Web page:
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The Evidence for Hypovitaminosis D as a Cause of Cardiovascular Disease

  • Author(s): Weyland, Patricia G.
  • Advisor(s): Howie-Esquivel, Jill
  • et al.
Abstract

The Effect of Hypovitaminosis D on Risk for Cardiovascular Disease

Patricia G. Weyland, MS, RN, FNP-BC, CDE, PhD (c)

Abstract

Background: Serum 25-hydroxyvitamin D (25(OH)D) levels have been found to be inversely associated with both prevalent and incident cardiovascular disease (CVD) risk factors; dyslipidemia, hypertension and diabetes mellitus.

Objective: This review looks for evidence of a causal association between low 25(OH)D levels and increased CVD risk.

Method: We evaluated journal articles in light of Hill's criteria for causality in a biological system.

Results: The results of our assessment are as follows. Strength of association: many randomized controlled trials (RCTs), prospective and cross-sectional studies found statistically significant inverse associations between 25(OH)D levels and CVD risk factors. Consistency of observed association: most studies found statistically significant inverse associations between 25(OH)D levels and CVD risk factors in various populations, locations and circumstances. Temporality of association: many RCTs and prospective studies found statistically significant inverse associations between 25(OH)D levels and CVD risk factors. Biological gradient (dose-response curve): most studies assessing 25(OH)D levels and CVD risk found an inverse association exhibiting a linear biological gradient. Plausibility of biology: several plausible cellular-level causative mechanisms and biological pathways may lead from a low 25(OH)D level to increased risk for CVD with mediators, such as dyslipidemia, hypertension and diabetes mellitus. Experimental evidence: some well-designed RCTs found increased CVD risk factors with decreasing 25(OH)D levels. Analogy: the association between serum 25(OH)D levels and CVD risk is analogous to that between 25(OH)D levels and the risk of overall cancer, periodontal disease, multiple sclerosis and breast cancer.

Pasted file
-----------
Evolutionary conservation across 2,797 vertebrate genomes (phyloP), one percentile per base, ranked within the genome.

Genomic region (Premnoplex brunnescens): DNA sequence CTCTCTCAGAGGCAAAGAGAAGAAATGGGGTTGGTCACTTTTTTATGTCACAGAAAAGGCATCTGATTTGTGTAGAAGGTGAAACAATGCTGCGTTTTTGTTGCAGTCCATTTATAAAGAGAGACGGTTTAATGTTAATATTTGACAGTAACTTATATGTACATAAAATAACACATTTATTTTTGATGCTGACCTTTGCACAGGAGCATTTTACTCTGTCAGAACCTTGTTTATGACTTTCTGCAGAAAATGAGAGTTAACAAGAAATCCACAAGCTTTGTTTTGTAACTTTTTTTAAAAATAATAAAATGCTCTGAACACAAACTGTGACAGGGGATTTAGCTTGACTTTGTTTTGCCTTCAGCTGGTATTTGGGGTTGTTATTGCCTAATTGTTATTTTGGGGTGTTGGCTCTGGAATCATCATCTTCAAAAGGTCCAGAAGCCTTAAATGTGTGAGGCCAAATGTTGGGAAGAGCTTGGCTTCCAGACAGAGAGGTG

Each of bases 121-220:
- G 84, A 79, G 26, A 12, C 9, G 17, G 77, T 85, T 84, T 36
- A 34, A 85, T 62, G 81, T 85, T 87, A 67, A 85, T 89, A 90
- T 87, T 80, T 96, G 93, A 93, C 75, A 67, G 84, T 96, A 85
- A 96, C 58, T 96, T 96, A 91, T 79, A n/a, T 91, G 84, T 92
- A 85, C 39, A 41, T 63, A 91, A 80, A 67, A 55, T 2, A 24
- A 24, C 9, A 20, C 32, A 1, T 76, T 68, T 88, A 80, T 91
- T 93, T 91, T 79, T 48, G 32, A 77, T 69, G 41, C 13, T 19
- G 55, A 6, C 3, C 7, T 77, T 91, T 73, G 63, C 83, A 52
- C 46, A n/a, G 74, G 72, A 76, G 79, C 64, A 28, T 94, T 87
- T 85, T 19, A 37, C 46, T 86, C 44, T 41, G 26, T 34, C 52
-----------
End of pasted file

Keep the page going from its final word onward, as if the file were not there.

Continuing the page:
Conclusion: All relevant Hill criteria for a causal association in a biological system are satisfied to indicate a low 25(OH)D level as a CVD risk factor.

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